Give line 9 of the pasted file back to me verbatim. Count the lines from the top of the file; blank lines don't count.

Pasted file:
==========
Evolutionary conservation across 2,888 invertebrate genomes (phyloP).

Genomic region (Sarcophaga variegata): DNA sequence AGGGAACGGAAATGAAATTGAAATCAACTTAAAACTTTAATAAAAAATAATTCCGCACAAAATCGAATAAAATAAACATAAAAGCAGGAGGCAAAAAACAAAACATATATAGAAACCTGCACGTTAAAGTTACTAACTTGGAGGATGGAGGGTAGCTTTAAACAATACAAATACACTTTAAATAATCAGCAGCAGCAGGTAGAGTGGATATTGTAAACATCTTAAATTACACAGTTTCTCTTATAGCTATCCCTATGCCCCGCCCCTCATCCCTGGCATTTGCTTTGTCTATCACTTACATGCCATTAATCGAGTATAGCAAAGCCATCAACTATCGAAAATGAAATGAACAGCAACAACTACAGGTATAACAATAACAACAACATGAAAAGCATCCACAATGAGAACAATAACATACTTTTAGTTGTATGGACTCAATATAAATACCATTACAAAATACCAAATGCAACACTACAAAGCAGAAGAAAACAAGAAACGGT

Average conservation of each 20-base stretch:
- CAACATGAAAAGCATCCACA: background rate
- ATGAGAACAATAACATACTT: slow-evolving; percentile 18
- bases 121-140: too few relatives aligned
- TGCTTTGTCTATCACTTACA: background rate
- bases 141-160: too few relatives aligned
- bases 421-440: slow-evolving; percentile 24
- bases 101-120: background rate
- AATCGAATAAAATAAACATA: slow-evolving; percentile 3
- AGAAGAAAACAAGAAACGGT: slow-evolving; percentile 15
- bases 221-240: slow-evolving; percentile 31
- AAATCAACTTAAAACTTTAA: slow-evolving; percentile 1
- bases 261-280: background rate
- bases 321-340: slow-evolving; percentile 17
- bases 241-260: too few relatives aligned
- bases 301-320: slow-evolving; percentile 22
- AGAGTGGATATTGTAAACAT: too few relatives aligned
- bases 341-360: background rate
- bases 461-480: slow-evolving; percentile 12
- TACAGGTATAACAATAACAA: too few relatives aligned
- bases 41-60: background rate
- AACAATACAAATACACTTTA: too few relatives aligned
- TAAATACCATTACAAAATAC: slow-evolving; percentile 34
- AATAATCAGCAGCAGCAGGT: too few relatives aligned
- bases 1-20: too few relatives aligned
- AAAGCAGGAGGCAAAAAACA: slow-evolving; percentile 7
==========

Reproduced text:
- bases 421-440: slow-evolving; percentile 24